B.Sc. Uppsala University, Sweden, 1969
Fil. lic. Lund University, Sweden, 1970
Ph.D. Uppsala University, 1977
As professor emeritus I am not employed at the museum and do not have formal responsibilities, but I take part in the daily departmental work and continue my work with research and collections.
I am interested in the (r)evolutionary transition of Earth’s life from an exclusively microbial biosphere to one characterized by the interplay between creatures large and small: animals, plants, fungi and – of course, still around – microbes.
The most dramatic change took place about 600–500 million years ago, but the roots extend much further back in time. It began with the first appearances of large multicellular organisms in the fossil record more than two billion years ago and ended with the new beginning: the iconic “Cambrian explosion”, that by about half a billion years ago had produced a biosphere principally similar to that which exists today; only the land surfaces remained to be conquered.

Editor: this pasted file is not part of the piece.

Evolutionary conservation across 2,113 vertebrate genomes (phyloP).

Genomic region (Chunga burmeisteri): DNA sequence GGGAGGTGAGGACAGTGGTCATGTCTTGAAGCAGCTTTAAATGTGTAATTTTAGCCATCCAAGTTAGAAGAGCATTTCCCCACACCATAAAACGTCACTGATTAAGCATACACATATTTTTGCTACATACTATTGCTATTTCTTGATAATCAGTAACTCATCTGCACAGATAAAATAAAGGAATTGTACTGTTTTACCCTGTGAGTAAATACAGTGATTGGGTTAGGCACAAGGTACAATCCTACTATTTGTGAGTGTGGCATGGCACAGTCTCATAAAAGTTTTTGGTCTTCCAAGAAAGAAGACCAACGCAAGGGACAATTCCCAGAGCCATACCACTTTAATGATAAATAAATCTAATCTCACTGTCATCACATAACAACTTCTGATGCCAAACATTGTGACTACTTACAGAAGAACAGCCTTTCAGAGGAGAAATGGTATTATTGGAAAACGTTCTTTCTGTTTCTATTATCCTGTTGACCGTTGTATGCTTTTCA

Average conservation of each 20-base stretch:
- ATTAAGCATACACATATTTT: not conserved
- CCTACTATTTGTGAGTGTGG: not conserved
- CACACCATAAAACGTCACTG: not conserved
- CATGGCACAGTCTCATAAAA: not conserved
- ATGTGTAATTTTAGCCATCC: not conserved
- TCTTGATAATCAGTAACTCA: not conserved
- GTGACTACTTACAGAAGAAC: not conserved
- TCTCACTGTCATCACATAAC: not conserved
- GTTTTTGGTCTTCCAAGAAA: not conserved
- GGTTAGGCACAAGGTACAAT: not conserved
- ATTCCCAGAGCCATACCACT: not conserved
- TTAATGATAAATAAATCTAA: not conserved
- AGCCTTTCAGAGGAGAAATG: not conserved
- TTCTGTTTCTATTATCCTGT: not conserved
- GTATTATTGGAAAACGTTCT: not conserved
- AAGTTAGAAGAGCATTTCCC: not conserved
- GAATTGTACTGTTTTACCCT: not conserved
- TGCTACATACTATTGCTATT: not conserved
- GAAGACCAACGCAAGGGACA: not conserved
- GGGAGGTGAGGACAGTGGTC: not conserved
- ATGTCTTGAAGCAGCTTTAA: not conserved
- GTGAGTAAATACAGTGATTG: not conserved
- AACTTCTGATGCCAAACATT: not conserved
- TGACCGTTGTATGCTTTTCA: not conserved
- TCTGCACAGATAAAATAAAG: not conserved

A crucial role in the process was played by free oxygen in the atmosphere and oceans: released into the environment by photosynthesizing organisms (cyanobacteria, algae and plants), free oxygen is vital to energy-demanding, respiring organisms such as animals.
My work is carried out in cooperation with colleagues all over the world and is supported mainly by the Swedish Research Council.